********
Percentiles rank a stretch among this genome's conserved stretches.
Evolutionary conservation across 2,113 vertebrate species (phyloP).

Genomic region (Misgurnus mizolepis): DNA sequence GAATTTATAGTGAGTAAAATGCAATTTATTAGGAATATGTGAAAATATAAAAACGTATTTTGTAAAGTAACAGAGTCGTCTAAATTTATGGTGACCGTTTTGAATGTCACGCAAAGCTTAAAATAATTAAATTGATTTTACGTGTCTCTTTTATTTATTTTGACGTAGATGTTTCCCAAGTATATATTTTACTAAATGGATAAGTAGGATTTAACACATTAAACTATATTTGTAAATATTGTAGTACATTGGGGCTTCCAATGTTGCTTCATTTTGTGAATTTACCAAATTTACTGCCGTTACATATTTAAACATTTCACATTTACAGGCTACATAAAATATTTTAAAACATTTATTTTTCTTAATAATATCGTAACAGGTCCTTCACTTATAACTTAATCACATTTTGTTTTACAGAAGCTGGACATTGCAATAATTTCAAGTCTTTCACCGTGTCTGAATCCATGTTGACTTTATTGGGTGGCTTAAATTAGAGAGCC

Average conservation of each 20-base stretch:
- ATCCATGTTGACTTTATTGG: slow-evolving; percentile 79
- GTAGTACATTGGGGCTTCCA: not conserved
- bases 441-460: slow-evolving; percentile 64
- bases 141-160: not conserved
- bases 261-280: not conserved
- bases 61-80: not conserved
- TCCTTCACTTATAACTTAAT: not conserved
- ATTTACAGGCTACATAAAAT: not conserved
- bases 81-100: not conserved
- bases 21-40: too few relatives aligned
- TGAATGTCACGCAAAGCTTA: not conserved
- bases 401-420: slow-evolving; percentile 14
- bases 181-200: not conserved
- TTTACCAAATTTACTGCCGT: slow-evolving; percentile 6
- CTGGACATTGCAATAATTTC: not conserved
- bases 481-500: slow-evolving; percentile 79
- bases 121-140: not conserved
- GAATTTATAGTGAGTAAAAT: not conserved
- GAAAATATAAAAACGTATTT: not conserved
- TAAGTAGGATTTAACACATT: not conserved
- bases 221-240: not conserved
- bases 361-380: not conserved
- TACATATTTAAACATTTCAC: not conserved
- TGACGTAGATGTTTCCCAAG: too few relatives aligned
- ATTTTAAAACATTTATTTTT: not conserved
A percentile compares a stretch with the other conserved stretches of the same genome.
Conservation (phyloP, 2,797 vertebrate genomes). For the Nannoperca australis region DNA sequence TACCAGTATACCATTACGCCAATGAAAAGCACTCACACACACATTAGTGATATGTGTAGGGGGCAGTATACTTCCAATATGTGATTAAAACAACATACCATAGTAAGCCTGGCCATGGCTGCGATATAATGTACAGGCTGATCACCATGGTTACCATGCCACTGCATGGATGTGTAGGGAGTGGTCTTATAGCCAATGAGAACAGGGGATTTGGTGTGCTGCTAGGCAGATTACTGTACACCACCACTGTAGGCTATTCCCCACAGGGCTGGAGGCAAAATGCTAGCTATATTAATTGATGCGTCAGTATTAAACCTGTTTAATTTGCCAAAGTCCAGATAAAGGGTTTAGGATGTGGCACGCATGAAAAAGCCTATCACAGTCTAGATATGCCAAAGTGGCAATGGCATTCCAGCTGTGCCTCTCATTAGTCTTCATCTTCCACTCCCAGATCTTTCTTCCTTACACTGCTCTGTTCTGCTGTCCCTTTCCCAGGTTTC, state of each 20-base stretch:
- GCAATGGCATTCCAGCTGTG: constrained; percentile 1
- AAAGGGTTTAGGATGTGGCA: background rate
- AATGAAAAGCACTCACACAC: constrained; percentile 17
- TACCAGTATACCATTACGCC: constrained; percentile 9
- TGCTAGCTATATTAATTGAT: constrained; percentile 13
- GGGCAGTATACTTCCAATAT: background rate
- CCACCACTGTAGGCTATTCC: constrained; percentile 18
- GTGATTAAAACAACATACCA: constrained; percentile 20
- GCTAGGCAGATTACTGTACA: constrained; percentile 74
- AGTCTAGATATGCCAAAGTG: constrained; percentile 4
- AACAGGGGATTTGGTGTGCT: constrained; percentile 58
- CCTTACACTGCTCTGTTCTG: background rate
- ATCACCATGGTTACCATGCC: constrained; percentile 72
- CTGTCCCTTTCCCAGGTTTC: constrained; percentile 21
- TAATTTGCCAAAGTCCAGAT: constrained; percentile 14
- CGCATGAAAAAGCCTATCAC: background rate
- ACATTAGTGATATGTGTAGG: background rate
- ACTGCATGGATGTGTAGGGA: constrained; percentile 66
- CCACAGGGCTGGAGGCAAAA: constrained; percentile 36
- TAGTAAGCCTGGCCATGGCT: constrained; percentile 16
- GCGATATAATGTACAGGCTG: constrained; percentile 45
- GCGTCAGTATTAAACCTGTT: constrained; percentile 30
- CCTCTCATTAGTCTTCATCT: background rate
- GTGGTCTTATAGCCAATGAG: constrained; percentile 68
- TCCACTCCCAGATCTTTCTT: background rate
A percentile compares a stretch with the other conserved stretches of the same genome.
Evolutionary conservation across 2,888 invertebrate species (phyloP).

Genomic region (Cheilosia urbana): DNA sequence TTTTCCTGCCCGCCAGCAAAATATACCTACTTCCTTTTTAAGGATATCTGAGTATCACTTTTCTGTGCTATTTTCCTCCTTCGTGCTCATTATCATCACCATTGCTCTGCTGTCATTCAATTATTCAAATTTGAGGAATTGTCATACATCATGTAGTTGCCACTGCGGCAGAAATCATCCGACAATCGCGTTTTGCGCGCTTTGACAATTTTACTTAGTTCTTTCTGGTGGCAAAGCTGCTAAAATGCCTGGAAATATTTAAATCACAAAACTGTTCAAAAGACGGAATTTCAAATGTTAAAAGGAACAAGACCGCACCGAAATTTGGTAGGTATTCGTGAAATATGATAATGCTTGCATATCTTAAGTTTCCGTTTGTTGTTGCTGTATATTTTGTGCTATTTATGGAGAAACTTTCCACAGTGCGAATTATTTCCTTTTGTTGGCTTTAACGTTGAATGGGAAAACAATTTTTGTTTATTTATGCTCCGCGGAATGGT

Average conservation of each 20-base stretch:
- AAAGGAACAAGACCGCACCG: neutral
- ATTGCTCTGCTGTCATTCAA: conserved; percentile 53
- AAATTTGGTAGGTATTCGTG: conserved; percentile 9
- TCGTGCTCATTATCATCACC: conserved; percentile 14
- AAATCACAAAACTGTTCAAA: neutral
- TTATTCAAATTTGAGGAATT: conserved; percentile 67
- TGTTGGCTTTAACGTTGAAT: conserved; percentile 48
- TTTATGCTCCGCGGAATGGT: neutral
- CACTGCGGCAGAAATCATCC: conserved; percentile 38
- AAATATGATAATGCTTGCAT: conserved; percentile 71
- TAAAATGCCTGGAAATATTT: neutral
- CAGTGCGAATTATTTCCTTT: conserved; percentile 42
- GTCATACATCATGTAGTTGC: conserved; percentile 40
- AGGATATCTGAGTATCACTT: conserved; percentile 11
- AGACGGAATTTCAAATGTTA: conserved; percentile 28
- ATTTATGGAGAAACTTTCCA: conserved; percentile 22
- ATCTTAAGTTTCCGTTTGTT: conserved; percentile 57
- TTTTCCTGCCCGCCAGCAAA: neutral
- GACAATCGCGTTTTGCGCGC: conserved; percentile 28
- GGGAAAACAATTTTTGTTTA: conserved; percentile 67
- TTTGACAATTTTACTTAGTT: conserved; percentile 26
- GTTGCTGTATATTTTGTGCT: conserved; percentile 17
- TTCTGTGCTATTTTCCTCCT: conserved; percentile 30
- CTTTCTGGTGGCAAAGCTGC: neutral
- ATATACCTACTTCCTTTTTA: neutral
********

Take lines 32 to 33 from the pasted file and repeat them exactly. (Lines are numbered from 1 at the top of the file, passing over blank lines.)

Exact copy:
- GCAATGGCATTCCAGCTGTG: constrained; percentile 1
- AAAGGGTTTAGGATGTGGCA: background rate